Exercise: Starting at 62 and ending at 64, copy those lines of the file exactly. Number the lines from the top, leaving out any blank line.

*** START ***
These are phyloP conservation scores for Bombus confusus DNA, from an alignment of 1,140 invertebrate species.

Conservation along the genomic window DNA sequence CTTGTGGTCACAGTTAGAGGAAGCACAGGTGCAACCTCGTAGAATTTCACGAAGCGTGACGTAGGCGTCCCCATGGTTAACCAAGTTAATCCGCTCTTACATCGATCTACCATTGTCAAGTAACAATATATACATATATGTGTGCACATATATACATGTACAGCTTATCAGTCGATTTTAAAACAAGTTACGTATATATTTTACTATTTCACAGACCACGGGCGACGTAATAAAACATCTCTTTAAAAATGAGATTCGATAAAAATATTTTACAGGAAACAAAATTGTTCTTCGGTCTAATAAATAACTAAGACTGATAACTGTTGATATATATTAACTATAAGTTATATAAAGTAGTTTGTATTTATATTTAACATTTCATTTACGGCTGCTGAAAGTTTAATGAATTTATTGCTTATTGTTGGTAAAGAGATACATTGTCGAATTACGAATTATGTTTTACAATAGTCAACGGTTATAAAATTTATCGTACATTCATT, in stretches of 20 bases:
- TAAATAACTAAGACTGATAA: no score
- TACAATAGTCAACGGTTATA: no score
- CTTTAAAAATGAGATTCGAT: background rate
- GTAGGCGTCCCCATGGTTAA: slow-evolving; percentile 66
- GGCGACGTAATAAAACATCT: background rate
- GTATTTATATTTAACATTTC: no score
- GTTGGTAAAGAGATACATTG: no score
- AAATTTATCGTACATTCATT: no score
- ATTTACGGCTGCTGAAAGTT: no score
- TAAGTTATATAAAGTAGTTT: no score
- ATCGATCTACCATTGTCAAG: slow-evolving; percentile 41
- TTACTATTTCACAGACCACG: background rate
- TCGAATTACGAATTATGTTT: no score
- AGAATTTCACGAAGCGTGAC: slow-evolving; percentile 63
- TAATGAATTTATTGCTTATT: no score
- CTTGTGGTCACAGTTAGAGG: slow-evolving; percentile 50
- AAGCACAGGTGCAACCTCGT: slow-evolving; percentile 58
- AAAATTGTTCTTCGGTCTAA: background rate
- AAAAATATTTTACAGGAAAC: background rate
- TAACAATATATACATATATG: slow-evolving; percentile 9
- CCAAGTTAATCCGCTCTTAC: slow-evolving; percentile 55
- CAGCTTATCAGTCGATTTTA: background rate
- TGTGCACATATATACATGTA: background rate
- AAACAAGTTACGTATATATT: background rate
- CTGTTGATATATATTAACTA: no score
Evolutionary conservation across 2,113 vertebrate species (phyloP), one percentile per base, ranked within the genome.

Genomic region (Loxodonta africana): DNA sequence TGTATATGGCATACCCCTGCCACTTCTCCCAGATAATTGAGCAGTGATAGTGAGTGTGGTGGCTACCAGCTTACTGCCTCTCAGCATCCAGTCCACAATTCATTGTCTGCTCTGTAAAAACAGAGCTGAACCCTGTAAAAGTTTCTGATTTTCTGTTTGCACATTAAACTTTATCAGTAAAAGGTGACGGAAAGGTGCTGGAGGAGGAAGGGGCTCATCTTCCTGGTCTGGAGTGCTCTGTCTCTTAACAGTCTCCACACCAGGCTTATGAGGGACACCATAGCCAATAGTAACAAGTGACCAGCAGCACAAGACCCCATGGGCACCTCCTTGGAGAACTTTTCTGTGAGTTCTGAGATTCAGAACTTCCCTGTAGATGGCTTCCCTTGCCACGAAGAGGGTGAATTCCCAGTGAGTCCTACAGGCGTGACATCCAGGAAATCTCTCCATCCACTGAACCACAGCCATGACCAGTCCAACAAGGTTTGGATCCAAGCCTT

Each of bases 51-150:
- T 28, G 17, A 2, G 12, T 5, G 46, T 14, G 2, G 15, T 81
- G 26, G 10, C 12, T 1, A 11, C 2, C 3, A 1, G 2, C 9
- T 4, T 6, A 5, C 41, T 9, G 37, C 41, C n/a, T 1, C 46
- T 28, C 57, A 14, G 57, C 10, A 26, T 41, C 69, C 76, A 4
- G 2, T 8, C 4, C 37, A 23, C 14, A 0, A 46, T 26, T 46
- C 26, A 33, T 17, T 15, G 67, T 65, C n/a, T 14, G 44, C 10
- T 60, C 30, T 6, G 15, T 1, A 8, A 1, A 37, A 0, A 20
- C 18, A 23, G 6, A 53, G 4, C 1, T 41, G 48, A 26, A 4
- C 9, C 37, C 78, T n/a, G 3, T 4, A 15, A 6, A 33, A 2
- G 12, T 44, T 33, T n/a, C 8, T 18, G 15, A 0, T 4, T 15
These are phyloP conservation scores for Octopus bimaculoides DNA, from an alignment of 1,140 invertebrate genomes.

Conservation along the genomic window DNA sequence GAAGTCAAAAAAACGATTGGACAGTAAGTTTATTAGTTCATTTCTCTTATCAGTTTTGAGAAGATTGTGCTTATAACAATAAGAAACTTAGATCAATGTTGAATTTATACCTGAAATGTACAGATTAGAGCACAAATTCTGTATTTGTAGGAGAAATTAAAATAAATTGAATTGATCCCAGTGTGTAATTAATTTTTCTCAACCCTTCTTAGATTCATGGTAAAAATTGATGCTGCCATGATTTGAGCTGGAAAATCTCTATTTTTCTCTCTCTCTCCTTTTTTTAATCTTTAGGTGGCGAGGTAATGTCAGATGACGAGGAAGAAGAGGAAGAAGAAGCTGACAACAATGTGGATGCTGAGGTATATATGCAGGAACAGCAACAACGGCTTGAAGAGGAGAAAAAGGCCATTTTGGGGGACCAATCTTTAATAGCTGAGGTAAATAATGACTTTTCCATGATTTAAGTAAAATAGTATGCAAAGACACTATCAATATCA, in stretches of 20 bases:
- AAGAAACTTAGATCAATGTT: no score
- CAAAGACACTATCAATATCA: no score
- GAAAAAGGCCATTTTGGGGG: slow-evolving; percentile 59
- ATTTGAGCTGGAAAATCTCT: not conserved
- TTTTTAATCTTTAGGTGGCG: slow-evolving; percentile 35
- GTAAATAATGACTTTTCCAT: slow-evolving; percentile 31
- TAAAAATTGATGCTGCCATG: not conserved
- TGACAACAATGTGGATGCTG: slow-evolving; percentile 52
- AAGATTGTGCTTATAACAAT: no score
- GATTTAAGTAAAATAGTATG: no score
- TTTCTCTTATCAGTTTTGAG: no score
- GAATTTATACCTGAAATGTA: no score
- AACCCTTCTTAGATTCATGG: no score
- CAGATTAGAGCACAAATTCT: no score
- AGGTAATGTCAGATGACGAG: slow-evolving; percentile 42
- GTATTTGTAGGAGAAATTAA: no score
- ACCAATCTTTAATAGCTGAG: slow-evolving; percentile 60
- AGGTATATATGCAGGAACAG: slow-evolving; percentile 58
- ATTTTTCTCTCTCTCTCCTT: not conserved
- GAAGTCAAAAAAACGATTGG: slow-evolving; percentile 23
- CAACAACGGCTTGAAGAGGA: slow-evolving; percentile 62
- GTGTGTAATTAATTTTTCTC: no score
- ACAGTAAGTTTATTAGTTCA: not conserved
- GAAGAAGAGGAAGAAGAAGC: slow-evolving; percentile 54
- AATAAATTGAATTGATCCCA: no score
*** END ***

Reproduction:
- GAAGTCAAAAAAACGATTGG: slow-evolving; percentile 23
- CAACAACGGCTTGAAGAGGA: slow-evolving; percentile 62
- GTGTGTAATTAATTTTTCTC: no score